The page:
A set of charts below show the prospects of low-and middle-income countries, aggregated by region, for reaching six of the targets of the Millennium Development Goals.
Progress toward the MDGs for selected indicators was calculated using the latest available data point and comparing it to the contemporaneous point on a reference path connecting the 1990 value to the MDG target. The reference path was calculated assuming a constant, annual or geometric rate of change. To obtain reference paths that are asymptotically bounded, indicators for which the target is “100 percent” (primary completion rate, immunizations, access to water) were recast as differences from 100 percent, so that the target is to reduce the indicator to zero. Thus the reference paths for all indicators, except the ratio or girls to boys in school, are downward sloping.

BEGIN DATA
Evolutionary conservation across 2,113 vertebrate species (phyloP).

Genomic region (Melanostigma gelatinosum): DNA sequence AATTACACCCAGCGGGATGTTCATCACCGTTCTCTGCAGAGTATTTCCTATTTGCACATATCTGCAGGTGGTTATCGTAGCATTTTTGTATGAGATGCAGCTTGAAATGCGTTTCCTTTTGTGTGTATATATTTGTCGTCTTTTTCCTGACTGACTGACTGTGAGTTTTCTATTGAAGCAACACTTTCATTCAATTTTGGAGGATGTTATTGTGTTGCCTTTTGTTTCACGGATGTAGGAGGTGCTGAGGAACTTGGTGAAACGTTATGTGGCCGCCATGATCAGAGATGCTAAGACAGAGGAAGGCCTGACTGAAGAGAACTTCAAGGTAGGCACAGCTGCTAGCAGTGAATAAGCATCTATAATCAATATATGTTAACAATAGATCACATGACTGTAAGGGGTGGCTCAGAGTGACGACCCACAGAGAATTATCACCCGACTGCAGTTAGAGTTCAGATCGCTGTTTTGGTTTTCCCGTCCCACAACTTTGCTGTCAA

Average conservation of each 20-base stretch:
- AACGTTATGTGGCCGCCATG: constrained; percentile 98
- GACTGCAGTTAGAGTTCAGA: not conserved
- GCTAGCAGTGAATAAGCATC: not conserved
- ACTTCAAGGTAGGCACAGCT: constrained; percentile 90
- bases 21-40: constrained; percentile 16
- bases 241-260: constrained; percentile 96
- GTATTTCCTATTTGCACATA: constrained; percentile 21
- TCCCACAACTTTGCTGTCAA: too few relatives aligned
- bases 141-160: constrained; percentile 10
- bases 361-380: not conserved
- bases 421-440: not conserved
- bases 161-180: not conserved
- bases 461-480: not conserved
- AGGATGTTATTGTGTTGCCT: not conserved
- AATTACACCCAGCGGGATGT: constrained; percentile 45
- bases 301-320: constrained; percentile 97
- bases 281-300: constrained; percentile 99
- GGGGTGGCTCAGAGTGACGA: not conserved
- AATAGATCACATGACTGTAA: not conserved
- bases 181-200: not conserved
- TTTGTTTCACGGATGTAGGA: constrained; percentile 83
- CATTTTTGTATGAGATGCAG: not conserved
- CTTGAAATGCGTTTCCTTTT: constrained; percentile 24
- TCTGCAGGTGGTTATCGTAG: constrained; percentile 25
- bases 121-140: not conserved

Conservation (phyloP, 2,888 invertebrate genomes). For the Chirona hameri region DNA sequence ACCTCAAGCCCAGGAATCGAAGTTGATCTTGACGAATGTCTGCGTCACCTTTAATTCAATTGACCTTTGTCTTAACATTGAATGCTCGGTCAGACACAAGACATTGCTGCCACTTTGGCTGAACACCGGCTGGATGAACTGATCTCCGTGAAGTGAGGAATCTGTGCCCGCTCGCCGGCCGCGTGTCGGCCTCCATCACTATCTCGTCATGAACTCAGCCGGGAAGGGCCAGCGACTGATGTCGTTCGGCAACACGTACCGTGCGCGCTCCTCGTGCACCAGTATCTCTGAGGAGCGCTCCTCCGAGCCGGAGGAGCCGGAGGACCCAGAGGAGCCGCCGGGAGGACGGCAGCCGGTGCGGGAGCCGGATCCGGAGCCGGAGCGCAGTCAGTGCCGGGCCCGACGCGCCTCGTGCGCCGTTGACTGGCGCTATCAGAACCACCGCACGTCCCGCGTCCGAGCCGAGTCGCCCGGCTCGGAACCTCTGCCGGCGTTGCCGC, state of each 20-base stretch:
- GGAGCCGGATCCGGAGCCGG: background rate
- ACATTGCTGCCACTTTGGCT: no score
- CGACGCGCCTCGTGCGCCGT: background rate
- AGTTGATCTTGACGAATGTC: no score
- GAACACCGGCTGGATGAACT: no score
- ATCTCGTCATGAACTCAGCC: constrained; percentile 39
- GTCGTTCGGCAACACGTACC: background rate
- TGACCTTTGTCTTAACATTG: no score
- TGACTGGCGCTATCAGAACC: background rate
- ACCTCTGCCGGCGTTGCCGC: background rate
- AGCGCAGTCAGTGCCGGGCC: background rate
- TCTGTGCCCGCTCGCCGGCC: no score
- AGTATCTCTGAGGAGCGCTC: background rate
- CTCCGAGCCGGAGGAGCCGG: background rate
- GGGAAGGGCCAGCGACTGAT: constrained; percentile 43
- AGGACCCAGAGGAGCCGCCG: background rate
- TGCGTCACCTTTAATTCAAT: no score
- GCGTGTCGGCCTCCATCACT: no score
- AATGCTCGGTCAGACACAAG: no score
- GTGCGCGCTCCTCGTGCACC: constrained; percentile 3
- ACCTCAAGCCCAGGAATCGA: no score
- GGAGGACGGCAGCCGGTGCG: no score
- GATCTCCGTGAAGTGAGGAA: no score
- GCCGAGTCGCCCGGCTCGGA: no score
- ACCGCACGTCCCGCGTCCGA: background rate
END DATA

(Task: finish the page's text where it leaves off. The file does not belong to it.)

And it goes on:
Notes on charts displayed below:
- Countries in green made progress in the 1990s fast enough to attain the tar-get value in the specified time period (by 2005 for gender equality and by 2015 for all others). They are “likely” to achieve the goals.
- Countries in light green made progress, but too slowly to reach the goals in the
time specified. Continuing at the same rate, they will need as much as twice
the time as the “likely” countries to reach the goals. Rated “possible,” they
need to accelerate progress.
- Countries in orange made still slower progress. They are “unlikely” to reach the
goals. To reach them, they will need to make progress at unprecedented rates.
- Countries in red, conditions have worsened since 1990, or they currently
stand at very high maternal mortality and HIV/AIDS prevalence. They are
“very unlikely” to reach the goals.
- And countries in gray lack adequate data to measure progress. Improvements
in the statistical systems of many countries are needed to provide a complete
and accurate picture of their progress.